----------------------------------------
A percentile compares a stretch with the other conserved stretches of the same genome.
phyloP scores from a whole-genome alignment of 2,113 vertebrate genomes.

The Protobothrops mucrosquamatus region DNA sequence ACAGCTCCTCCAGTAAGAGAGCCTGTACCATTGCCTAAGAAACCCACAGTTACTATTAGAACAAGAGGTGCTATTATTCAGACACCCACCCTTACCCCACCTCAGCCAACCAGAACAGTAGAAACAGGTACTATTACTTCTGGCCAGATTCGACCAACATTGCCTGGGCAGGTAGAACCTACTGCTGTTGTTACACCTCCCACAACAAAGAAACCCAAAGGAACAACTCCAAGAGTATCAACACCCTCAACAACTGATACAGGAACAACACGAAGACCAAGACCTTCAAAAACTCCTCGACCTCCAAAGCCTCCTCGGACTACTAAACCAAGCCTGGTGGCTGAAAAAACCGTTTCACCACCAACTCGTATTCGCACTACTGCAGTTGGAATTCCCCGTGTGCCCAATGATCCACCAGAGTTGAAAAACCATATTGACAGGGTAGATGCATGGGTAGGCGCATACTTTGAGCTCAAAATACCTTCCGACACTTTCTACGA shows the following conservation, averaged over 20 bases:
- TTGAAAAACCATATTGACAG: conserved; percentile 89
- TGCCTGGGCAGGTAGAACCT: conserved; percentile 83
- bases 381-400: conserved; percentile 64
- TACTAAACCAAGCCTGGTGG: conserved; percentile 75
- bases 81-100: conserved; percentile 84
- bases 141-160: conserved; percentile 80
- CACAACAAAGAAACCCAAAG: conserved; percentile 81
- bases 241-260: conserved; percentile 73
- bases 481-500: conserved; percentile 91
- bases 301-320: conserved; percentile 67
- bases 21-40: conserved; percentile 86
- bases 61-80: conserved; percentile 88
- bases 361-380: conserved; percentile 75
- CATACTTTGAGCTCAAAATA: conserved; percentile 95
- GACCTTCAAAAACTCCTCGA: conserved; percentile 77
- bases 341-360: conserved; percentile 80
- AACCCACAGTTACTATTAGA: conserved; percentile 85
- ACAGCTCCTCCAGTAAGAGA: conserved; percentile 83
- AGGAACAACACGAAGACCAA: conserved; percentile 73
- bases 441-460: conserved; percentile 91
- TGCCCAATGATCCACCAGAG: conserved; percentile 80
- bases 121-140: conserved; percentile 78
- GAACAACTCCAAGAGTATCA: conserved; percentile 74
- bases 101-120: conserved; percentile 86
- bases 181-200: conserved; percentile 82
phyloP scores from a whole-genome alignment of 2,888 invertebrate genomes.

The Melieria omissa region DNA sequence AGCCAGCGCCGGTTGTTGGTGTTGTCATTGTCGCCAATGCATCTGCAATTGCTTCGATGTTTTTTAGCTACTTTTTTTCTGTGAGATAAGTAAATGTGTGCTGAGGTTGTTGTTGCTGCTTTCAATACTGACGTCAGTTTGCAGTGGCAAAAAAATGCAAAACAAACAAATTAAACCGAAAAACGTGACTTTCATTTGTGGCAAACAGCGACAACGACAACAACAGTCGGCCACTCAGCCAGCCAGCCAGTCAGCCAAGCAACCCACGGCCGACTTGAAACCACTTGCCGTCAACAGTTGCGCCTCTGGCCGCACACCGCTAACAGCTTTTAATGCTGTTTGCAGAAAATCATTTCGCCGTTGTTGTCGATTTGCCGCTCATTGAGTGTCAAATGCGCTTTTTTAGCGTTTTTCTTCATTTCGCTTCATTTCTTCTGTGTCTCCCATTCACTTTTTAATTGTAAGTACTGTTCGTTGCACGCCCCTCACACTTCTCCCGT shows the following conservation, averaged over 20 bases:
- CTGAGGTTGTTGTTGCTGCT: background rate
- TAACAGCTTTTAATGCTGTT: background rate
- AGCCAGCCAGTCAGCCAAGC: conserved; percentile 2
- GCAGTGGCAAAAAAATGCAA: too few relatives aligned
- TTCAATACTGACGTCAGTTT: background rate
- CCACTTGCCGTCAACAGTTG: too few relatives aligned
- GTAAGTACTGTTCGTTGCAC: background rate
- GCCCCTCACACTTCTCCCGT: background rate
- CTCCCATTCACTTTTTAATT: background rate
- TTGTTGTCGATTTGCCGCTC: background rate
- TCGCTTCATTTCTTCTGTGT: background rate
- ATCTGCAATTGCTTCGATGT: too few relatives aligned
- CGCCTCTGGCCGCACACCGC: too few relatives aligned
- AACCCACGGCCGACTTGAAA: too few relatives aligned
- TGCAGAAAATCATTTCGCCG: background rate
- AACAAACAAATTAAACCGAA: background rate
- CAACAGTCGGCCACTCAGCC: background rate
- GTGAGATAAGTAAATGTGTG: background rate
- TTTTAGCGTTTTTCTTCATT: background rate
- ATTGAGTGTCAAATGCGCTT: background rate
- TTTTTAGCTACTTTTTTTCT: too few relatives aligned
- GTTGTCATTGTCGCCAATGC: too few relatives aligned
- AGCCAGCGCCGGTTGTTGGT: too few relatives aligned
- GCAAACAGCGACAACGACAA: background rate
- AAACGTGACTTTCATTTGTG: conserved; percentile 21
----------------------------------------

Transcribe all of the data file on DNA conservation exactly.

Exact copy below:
A percentile compares a stretch with the other conserved stretches of the same genome.
phyloP scores from a whole-genome alignment of 2,113 vertebrate genomes.

The Protobothrops mucrosquamatus region DNA sequence ACAGCTCCTCCAGTAAGAGAGCCTGTACCATTGCCTAAGAAACCCACAGTTACTATTAGAACAAGAGGTGCTATTATTCAGACACCCACCCTTACCCCACCTCAGCCAACCAGAACAGTAGAAACAGGTACTATTACTTCTGGCCAGATTCGACCAACATTGCCTGGGCAGGTAGAACCTACTGCTGTTGTTACACCTCCCACAACAAAGAAACCCAAAGGAACAACTCCAAGAGTATCAACACCCTCAACAACTGATACAGGAACAACACGAAGACCAAGACCTTCAAAAACTCCTCGACCTCCAAAGCCTCCTCGGACTACTAAACCAAGCCTGGTGGCTGAAAAAACCGTTTCACCACCAACTCGTATTCGCACTACTGCAGTTGGAATTCCCCGTGTGCCCAATGATCCACCAGAGTTGAAAAACCATATTGACAGGGTAGATGCATGGGTAGGCGCATACTTTGAGCTCAAAATACCTTCCGACACTTTCTACGA shows the following conservation, averaged over 20 bases:
- TTGAAAAACCATATTGACAG: conserved; percentile 89
- TGCCTGGGCAGGTAGAACCT: conserved; percentile 83
- bases 381-400: conserved; percentile 64
- TACTAAACCAAGCCTGGTGG: conserved; percentile 75
- bases 81-100: conserved; percentile 84
- bases 141-160: conserved; percentile 80
- CACAACAAAGAAACCCAAAG: conserved; percentile 81
- bases 241-260: conserved; percentile 73
- bases 481-500: conserved; percentile 91
- bases 301-320: conserved; percentile 67
- bases 21-40: conserved; percentile 86
- bases 61-80: conserved; percentile 88
- bases 361-380: conserved; percentile 75
- CATACTTTGAGCTCAAAATA: conserved; percentile 95
- GACCTTCAAAAACTCCTCGA: conserved; percentile 77
- bases 341-360: conserved; percentile 80
- AACCCACAGTTACTATTAGA: conserved; percentile 85
- ACAGCTCCTCCAGTAAGAGA: conserved; percentile 83
- AGGAACAACACGAAGACCAA: conserved; percentile 73
- bases 441-460: conserved; percentile 91
- TGCCCAATGATCCACCAGAG: conserved; percentile 80
- bases 121-140: conserved; percentile 78
- GAACAACTCCAAGAGTATCA: conserved; percentile 74
- bases 101-120: conserved; percentile 86
- bases 181-200: conserved; percentile 82
phyloP scores from a whole-genome alignment of 2,888 invertebrate genomes.

The Melieria omissa region DNA sequence AGCCAGCGCCGGTTGTTGGTGTTGTCATTGTCGCCAATGCATCTGCAATTGCTTCGATGTTTTTTAGCTACTTTTTTTCTGTGAGATAAGTAAATGTGTGCTGAGGTTGTTGTTGCTGCTTTCAATACTGACGTCAGTTTGCAGTGGCAAAAAAATGCAAAACAAACAAATTAAACCGAAAAACGTGACTTTCATTTGTGGCAAACAGCGACAACGACAACAACAGTCGGCCACTCAGCCAGCCAGCCAGTCAGCCAAGCAACCCACGGCCGACTTGAAACCACTTGCCGTCAACAGTTGCGCCTCTGGCCGCACACCGCTAACAGCTTTTAATGCTGTTTGCAGAAAATCATTTCGCCGTTGTTGTCGATTTGCCGCTCATTGAGTGTCAAATGCGCTTTTTTAGCGTTTTTCTTCATTTCGCTTCATTTCTTCTGTGTCTCCCATTCACTTTTTAATTGTAAGTACTGTTCGTTGCACGCCCCTCACACTTCTCCCGT shows the following conservation, averaged over 20 bases:
- CTGAGGTTGTTGTTGCTGCT: background rate
- TAACAGCTTTTAATGCTGTT: background rate
- AGCCAGCCAGTCAGCCAAGC: conserved; percentile 2
- GCAGTGGCAAAAAAATGCAA: too few relatives aligned
- TTCAATACTGACGTCAGTTT: background rate
- CCACTTGCCGTCAACAGTTG: too few relatives aligned
- GTAAGTACTGTTCGTTGCAC: background rate
- GCCCCTCACACTTCTCCCGT: background rate
- CTCCCATTCACTTTTTAATT: background rate
- TTGTTGTCGATTTGCCGCTC: background rate
- TCGCTTCATTTCTTCTGTGT: background rate
- ATCTGCAATTGCTTCGATGT: too few relatives aligned
- CGCCTCTGGCCGCACACCGC: too few relatives aligned
- AACCCACGGCCGACTTGAAA: too few relatives aligned
- TGCAGAAAATCATTTCGCCG: background rate
- AACAAACAAATTAAACCGAA: background rate
- CAACAGTCGGCCACTCAGCC: background rate
- GTGAGATAAGTAAATGTGTG: background rate
- TTTTAGCGTTTTTCTTCATT: background rate
- ATTGAGTGTCAAATGCGCTT: background rate
- TTTTTAGCTACTTTTTTTCT: too few relatives aligned
- GTTGTCATTGTCGCCAATGC: too few relatives aligned
- AGCCAGCGCCGGTTGTTGGT: too few relatives aligned
- GCAAACAGCGACAACGACAA: background rate
- AAACGTGACTTTCATTTGTG: conserved; percentile 21